No direct proof vs. De Lima re drug raps?

LIFE’S INSPIRATIONS: “…`and the truth shall make you free’…” (Jesus Christ, our God and Savior, in John 8:32, the Holy Bible).


DE LIMA CAN NOW HEAVE A SIGH OF RELIEF RE: DRUG RAPS? Senator Leila De Lima can now heave a sigh of relief, in a manner of speaking, because, for the first time since she was accused of coddling big-time drug lords manufacturing shabu inside the national penitentiary in Muntinlupa City by President Duterte, no less than his secretary of justice, Vitaliano Aguirre II, admitted she is being accused “only by implication”.

Aguirre made this stunning admission in an interview that was reported in the news (please see, at the same time that Duterte was telling reporters in Taytay, Rizal, that De Lima got involved with drug syndicates operating from Muntinlupa City after she entered into a relationship with her former driver-bodyguard.

Here was Aguirre’s admission, as reported in the news: “The Department of Justice said four witnesses will testify against de Lima and link her to illegal drugs… Aguirre… said the witnesses included inmates, jail guards, a bagman of a drug lord, and some of de Lima’s friends. But it would be `only by implication’…”


PROOF BEYOND REASONABLE DOUBT: In law, accusations that an individual committed a crime must be proved by what is known as “proof beyond reasonable doubt”, or that kind of evidence which produces conviction in an unprejudiced mind (see the decision of the Supreme Court in the case of People vs. Tadepa, G.R. No. 100354, May 26, 1995).

This kind of proof requires that the direct participation or culpability of the person being accused of a crime is fully established either by documentary or object evidence, or by the testimony of witnesses who saw the how, what, where, and when, of the commission of the crime.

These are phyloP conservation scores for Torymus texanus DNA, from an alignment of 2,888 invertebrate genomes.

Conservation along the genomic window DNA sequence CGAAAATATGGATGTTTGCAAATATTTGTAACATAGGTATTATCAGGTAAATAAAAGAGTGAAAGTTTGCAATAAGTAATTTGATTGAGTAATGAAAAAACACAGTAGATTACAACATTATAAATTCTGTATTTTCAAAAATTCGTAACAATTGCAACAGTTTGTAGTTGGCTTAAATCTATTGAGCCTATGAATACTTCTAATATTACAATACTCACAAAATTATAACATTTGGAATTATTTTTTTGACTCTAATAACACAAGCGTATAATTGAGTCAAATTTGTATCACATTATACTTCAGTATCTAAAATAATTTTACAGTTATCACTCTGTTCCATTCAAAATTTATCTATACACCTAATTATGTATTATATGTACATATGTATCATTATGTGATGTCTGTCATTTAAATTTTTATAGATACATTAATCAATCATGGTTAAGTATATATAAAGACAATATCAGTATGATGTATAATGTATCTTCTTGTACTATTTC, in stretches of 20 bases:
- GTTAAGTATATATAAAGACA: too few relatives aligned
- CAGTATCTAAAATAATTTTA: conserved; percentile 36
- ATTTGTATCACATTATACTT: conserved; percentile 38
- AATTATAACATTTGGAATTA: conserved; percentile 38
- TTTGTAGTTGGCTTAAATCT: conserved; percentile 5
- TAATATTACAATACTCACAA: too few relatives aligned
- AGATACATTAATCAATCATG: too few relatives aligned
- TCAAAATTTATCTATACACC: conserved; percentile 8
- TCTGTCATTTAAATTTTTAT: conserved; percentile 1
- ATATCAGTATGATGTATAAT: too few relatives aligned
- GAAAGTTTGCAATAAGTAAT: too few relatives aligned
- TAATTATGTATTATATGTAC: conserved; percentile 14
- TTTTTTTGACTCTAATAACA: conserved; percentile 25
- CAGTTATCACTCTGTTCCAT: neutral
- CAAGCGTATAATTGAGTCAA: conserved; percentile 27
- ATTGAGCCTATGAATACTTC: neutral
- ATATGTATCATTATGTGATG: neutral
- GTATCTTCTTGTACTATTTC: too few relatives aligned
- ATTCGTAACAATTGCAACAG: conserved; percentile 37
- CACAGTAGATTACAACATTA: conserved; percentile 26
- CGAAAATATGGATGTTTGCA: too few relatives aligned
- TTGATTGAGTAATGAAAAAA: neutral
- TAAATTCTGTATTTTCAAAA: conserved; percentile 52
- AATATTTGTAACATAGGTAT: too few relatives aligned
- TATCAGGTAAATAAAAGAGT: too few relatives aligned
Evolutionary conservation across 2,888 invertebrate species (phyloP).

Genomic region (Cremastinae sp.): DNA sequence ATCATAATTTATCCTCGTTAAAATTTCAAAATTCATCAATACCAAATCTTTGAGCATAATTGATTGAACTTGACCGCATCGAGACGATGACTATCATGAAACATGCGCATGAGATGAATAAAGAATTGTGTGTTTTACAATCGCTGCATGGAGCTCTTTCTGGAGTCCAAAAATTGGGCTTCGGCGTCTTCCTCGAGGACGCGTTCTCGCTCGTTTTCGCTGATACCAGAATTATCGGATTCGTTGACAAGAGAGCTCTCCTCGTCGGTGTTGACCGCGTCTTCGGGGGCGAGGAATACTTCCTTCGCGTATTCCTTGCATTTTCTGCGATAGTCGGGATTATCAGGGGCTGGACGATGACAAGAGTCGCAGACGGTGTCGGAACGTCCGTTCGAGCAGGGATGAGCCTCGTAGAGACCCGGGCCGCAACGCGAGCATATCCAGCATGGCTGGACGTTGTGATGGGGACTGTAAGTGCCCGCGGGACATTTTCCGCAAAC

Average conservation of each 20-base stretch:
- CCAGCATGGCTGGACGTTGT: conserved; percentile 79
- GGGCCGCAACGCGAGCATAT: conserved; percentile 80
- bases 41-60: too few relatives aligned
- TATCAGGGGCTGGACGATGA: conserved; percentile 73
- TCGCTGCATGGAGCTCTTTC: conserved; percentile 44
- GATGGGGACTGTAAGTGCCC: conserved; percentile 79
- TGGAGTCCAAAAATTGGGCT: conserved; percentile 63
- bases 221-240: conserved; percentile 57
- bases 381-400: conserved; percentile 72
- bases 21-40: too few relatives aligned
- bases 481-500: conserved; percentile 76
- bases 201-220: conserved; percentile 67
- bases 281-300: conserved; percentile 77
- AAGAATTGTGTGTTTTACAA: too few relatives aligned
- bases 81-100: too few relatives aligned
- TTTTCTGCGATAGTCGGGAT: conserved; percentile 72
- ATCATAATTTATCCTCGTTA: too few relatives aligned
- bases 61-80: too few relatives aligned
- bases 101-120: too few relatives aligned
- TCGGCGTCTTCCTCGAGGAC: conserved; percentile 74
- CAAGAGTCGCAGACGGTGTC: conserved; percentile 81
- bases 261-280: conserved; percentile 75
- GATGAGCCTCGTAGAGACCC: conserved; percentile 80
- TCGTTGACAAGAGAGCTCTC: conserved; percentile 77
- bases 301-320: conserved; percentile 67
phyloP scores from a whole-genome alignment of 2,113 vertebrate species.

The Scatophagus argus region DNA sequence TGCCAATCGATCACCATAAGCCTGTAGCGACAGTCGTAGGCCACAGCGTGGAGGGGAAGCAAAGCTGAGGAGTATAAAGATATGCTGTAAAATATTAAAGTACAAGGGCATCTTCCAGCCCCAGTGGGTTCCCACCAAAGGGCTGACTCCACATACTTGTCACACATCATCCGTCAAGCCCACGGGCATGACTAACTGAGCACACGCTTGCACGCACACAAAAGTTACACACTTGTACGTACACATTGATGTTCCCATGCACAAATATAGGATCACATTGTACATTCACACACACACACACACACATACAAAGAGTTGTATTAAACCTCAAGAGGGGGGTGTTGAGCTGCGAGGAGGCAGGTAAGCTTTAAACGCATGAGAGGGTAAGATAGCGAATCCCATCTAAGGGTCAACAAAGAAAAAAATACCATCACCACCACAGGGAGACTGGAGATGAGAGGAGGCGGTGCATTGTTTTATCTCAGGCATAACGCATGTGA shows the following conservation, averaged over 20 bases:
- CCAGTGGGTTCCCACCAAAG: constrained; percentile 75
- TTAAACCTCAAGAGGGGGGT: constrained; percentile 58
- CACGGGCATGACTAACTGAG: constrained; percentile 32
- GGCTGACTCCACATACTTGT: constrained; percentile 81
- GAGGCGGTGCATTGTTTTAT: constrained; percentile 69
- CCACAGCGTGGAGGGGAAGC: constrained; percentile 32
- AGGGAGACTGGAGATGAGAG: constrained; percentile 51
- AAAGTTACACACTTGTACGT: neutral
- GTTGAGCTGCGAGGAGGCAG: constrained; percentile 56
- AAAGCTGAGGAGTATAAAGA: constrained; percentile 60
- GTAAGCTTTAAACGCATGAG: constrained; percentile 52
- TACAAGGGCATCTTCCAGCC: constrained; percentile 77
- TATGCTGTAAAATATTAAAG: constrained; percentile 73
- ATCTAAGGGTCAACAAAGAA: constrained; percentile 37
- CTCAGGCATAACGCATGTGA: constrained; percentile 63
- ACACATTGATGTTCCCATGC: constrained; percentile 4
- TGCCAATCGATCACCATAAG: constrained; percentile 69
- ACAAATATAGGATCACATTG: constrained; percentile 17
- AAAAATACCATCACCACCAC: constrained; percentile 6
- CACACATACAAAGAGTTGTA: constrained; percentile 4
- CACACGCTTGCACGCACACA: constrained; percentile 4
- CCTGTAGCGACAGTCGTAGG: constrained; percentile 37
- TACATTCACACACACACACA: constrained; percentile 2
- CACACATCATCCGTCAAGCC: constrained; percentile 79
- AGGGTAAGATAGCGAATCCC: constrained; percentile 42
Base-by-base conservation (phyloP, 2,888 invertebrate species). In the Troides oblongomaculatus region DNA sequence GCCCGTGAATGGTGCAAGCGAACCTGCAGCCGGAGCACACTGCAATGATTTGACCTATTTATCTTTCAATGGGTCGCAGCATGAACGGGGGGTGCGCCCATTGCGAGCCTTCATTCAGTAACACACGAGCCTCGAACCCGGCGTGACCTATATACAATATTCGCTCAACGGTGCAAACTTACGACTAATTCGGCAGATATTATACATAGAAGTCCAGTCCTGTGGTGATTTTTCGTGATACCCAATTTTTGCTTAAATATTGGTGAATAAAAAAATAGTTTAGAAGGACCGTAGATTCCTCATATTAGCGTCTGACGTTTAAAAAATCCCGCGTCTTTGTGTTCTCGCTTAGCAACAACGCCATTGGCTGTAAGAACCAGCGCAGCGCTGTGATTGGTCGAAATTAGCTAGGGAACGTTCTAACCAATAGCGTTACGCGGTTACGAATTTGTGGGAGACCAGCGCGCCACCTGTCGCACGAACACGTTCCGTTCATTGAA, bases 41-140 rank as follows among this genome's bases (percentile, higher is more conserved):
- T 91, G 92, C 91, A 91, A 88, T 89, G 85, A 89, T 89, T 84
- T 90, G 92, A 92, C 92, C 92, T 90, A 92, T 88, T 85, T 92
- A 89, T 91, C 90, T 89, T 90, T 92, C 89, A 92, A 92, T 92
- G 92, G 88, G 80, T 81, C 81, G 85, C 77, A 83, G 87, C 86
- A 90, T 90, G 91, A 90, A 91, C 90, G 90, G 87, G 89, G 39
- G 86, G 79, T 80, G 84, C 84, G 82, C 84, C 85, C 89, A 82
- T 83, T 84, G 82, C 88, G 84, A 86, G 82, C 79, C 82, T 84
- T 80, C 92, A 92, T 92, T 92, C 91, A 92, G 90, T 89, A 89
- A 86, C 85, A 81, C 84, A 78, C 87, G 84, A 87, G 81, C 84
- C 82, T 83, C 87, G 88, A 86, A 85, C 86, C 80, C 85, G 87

If there is no such direct proof to show the guilt of the accused, he cannot be considered guilty, nor can he be convicted of any wrongdoing. In a case where the proof is not present, or is insufficient or unable to establish each and every element of a crime, the accusations must be discredited, and the accused could even retaliate by filing criminal cases for perjury or falsification, or even a civil case for damages.


AGUIRRE SHOULD CONSULT MORE OFTEN WITH DUTERTE? Of course, there is such a thing as “circumstantial evidence”, which is the kind of evidence that, although there is no direct proof that a person committed a crime, proves a series of acts or events that, when connected to one another, could produce a moral certainty that the accused committed the crime.

Perhaps, this was what Secretary Aguirre was referring to when he classified the evidence against De Lima in connection with her supposed involvement with drug syndicates operating inside Muntinlupa City as evidence “only by implication”.

But, come to think of it, whether or not this is really the case—whether or not the evidence against De Lima is circumstantial or by implication only—Aguirre’s statement dramatically runs contrary to earlier pronouncements by his President to the effect that De Lima was really involved in drugs. Maybe Aguirre should consult with Duterte more often as to what the President’s proof consists of against De Lima.


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